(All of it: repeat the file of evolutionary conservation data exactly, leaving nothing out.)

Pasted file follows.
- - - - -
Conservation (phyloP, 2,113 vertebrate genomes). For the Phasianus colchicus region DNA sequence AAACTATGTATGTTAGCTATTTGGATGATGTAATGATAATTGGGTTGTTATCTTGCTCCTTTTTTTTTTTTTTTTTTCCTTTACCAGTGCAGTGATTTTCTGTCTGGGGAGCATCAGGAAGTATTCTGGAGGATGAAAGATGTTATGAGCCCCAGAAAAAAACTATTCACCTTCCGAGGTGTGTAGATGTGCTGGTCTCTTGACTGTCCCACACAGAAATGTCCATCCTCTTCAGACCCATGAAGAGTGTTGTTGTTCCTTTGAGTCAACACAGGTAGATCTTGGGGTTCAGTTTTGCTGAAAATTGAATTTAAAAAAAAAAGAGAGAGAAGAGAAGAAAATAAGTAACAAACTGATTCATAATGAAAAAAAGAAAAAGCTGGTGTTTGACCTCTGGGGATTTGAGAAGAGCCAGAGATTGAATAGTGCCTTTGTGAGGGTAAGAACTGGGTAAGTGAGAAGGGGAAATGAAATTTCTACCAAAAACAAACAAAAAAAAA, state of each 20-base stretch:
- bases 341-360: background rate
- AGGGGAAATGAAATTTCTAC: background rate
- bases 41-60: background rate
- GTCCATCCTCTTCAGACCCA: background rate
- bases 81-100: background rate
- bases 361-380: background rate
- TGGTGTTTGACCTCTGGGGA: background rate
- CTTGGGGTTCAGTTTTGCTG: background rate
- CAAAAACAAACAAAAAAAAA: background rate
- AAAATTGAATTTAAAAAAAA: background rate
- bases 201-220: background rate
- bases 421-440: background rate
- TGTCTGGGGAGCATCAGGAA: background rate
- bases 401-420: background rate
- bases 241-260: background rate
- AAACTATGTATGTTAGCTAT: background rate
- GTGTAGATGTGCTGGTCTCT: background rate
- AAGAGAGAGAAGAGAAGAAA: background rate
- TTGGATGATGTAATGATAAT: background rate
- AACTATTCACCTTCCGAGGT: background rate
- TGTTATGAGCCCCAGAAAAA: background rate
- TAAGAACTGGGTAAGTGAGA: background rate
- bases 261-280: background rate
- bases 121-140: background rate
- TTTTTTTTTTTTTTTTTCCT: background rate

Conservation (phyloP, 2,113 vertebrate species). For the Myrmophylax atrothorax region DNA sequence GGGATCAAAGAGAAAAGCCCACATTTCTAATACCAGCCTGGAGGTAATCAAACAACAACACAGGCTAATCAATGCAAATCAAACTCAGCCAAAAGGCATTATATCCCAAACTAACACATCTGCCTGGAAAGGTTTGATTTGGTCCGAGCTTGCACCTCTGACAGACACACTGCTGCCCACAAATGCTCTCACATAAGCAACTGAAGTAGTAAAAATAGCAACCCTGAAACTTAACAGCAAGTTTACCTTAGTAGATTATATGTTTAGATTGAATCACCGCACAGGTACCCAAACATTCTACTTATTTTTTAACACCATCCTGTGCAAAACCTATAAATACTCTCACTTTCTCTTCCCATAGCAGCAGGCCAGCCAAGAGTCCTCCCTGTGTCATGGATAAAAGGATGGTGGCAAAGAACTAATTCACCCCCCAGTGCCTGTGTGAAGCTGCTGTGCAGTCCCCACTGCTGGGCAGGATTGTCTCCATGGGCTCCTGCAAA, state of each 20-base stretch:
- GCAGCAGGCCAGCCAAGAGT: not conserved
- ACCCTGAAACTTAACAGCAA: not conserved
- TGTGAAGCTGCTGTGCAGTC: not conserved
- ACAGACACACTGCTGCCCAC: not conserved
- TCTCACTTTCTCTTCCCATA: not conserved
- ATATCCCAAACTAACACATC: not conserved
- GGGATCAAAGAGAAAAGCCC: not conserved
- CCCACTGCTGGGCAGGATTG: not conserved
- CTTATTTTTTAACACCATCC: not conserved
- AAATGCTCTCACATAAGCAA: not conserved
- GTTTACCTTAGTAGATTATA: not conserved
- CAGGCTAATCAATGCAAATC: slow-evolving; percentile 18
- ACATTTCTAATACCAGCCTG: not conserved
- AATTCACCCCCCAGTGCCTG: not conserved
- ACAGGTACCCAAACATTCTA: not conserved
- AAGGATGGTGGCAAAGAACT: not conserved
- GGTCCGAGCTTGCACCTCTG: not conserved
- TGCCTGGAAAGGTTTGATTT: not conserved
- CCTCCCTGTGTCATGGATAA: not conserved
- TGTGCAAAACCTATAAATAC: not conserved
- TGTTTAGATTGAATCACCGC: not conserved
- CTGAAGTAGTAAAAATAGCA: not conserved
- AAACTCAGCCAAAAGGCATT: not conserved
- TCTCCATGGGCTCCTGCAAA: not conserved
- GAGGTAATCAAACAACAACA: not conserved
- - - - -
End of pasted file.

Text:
Conservation (phyloP, 2,113 vertebrate genomes). For the Phasianus colchicus region DNA sequence AAACTATGTATGTTAGCTATTTGGATGATGTAATGATAATTGGGTTGTTATCTTGCTCCTTTTTTTTTTTTTTTTTTCCTTTACCAGTGCAGTGATTTTCTGTCTGGGGAGCATCAGGAAGTATTCTGGAGGATGAAAGATGTTATGAGCCCCAGAAAAAAACTATTCACCTTCCGAGGTGTGTAGATGTGCTGGTCTCTTGACTGTCCCACACAGAAATGTCCATCCTCTTCAGACCCATGAAGAGTGTTGTTGTTCCTTTGAGTCAACACAGGTAGATCTTGGGGTTCAGTTTTGCTGAAAATTGAATTTAAAAAAAAAAGAGAGAGAAGAGAAGAAAATAAGTAACAAACTGATTCATAATGAAAAAAAGAAAAAGCTGGTGTTTGACCTCTGGGGATTTGAGAAGAGCCAGAGATTGAATAGTGCCTTTGTGAGGGTAAGAACTGGGTAAGTGAGAAGGGGAAATGAAATTTCTACCAAAAACAAACAAAAAAAAA, state of each 20-base stretch:
- bases 341-360: background rate
- AGGGGAAATGAAATTTCTAC: background rate
- bases 41-60: background rate
- GTCCATCCTCTTCAGACCCA: background rate
- bases 81-100: background rate
- bases 361-380: background rate
- TGGTGTTTGACCTCTGGGGA: background rate
- CTTGGGGTTCAGTTTTGCTG: background rate
- CAAAAACAAACAAAAAAAAA: background rate
- AAAATTGAATTTAAAAAAAA: background rate
- bases 201-220: background rate
- bases 421-440: background rate
- TGTCTGGGGAGCATCAGGAA: background rate
- bases 401-420: background rate
- bases 241-260: background rate
- AAACTATGTATGTTAGCTAT: background rate
- GTGTAGATGTGCTGGTCTCT: background rate
- AAGAGAGAGAAGAGAAGAAA: background rate
- TTGGATGATGTAATGATAAT: background rate
- AACTATTCACCTTCCGAGGT: background rate
- TGTTATGAGCCCCAGAAAAA: background rate
- TAAGAACTGGGTAAGTGAGA: background rate
- bases 261-280: background rate
- bases 121-140: background rate
- TTTTTTTTTTTTTTTTTCCT: background rate

Conservation (phyloP, 2,113 vertebrate species). For the Myrmophylax atrothorax region DNA sequence GGGATCAAAGAGAAAAGCCCACATTTCTAATACCAGCCTGGAGGTAATCAAACAACAACACAGGCTAATCAATGCAAATCAAACTCAGCCAAAAGGCATTATATCCCAAACTAACACATCTGCCTGGAAAGGTTTGATTTGGTCCGAGCTTGCACCTCTGACAGACACACTGCTGCCCACAAATGCTCTCACATAAGCAACTGAAGTAGTAAAAATAGCAACCCTGAAACTTAACAGCAAGTTTACCTTAGTAGATTATATGTTTAGATTGAATCACCGCACAGGTACCCAAACATTCTACTTATTTTTTAACACCATCCTGTGCAAAACCTATAAATACTCTCACTTTCTCTTCCCATAGCAGCAGGCCAGCCAAGAGTCCTCCCTGTGTCATGGATAAAAGGATGGTGGCAAAGAACTAATTCACCCCCCAGTGCCTGTGTGAAGCTGCTGTGCAGTCCCCACTGCTGGGCAGGATTGTCTCCATGGGCTCCTGCAAA, state of each 20-base stretch:
- GCAGCAGGCCAGCCAAGAGT: not conserved
- ACCCTGAAACTTAACAGCAA: not conserved
- TGTGAAGCTGCTGTGCAGTC: not conserved
- ACAGACACACTGCTGCCCAC: not conserved
- TCTCACTTTCTCTTCCCATA: not conserved
- ATATCCCAAACTAACACATC: not conserved
- GGGATCAAAGAGAAAAGCCC: not conserved
- CCCACTGCTGGGCAGGATTG: not conserved
- CTTATTTTTTAACACCATCC: not conserved
- AAATGCTCTCACATAAGCAA: not conserved
- GTTTACCTTAGTAGATTATA: not conserved
- CAGGCTAATCAATGCAAATC: slow-evolving; percentile 18
- ACATTTCTAATACCAGCCTG: not conserved
- AATTCACCCCCCAGTGCCTG: not conserved
- ACAGGTACCCAAACATTCTA: not conserved
- AAGGATGGTGGCAAAGAACT: not conserved
- GGTCCGAGCTTGCACCTCTG: not conserved
- TGCCTGGAAAGGTTTGATTT: not conserved
- CCTCCCTGTGTCATGGATAA: not conserved
- TGTGCAAAACCTATAAATAC: not conserved
- TGTTTAGATTGAATCACCGC: not conserved
- CTGAAGTAGTAAAAATAGCA: not conserved
- AAACTCAGCCAAAAGGCATT: not conserved
- TCTCCATGGGCTCCTGCAAA: not conserved
- GAGGTAATCAAACAACAACA: not conserved